-- S.H.

GOSPEL (PG, 105 minutes) -- David Taylor (Boris Kodjoe), a successful, egotistical R&B star, returns to his estranged father, the Rev. Fred Taylor (Clifton Powell), to find him suffering from a terminal illness. Not only that, David's longtime enemy Frank (Idris Elba) is poised to assume the bishop's duties. Should David return to his music life or deal with more urgent matters? Intended for gospel- and faith-appreciating audiences, this is a movie about the struggles for virtuousness in a world of temptation and compromise. It's also filled with some gospel numbers that should uplift its intended audience. Unfortunately, Rob Hardy's writing and directing don't soar quite as high as his spiritual intentions. Contains suggestive themes of sexuality and mild profanity. AMC Rivertowne, Magic Johnson Theater and Marlow Theatres.

-- D.T.

{sstar} A HISTORY OF VIOLENCE (R, 95 minutes) -- Like a Trojan horse, David Cronenberg's film has a hidden and powerful purpose. Seemingly a mainstream shoot-'em-up flick, in which the soft-spoken Tom Stall (Viggo Mortensen) defends his family against a horde of hoodlums, the movie's really about our Pavlovian conditioning to violence. Life seems permanently asleep in a Midwestern hamlet until two men barge into Stall's diner one night. When Tom tells them it's closing time, he finds himself staring at a drawn gun. Tom emerges the victor, but then the questions begin: How did this unassuming diner owner dispatch the gunmen so effortlessly? Why do more gangsters, led by scar-faced Carl Fogarty (Ed Harris), keep coming for him? Ultimately, though, Cronenberg's drama isn't about western-style heroism; it's about why we're cheering when Tom plugs them dead. Contains extreme violence, sex scenes, nudity and profanity. Regal Gallery Place.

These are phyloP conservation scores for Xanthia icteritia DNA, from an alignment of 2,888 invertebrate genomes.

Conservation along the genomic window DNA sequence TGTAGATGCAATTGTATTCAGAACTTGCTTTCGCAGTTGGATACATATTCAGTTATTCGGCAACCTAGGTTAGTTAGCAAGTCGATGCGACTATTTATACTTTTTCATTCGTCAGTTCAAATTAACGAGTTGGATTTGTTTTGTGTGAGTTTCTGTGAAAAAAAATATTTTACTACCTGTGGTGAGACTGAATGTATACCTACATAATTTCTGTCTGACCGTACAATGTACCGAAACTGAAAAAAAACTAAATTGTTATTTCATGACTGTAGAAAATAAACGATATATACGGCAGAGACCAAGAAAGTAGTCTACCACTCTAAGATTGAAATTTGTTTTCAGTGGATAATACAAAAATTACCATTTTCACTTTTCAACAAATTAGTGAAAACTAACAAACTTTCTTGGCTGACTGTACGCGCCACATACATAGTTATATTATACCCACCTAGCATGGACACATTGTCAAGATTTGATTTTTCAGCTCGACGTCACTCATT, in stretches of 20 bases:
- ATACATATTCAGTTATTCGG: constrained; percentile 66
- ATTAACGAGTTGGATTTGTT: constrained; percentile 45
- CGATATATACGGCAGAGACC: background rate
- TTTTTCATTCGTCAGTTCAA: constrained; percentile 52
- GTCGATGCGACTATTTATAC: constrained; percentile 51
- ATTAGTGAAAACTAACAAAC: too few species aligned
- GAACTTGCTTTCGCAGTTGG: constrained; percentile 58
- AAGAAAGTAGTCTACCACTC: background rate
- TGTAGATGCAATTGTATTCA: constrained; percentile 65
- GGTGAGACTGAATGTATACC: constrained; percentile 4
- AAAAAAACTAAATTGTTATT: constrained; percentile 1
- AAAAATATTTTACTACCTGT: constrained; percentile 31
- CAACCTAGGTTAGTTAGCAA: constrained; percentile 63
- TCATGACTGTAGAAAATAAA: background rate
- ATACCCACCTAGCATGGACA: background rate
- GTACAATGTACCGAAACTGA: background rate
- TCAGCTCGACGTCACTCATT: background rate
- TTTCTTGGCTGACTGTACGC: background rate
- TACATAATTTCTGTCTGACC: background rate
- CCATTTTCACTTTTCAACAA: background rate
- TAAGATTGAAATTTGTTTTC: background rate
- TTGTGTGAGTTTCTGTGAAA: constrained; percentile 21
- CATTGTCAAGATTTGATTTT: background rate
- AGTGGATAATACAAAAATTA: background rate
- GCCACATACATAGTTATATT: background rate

-- D.T.

IN HER SHOES (PG-13, 131 minutes) -- Curtis Hanson's movie about two sisters may be one better than "chick lit," but it's about two worse than drama. In a pedestrian display of opposites, Rose (Toni Colette) has a law firm career, money and smarts but few men. Party girl Maggie (Cameron Diaz) lands the guys but always ends up drunk, penniless and miserable on Rose's sofa. When Maggie casually steals Rose's smooth-operator boss, Jim (Richard Burgi), sisterly tension becomes official breakup. The women branch off into self-discovery subplots. Maggie buses to Florida to confront (and cadge money from) estranged grandmother Ella (Shirley MacLaine). Rose quits her job, walks dogs and realizes former co-worker Simon (Mark Feuerstein) may be Mr. Right. When the sisters meet again, it's not a harmonic convergence. It's just the end of 131 minutes. Contains thematically disturbing material, language and some sexual content. AMC Tysons Corner.

-- D.T.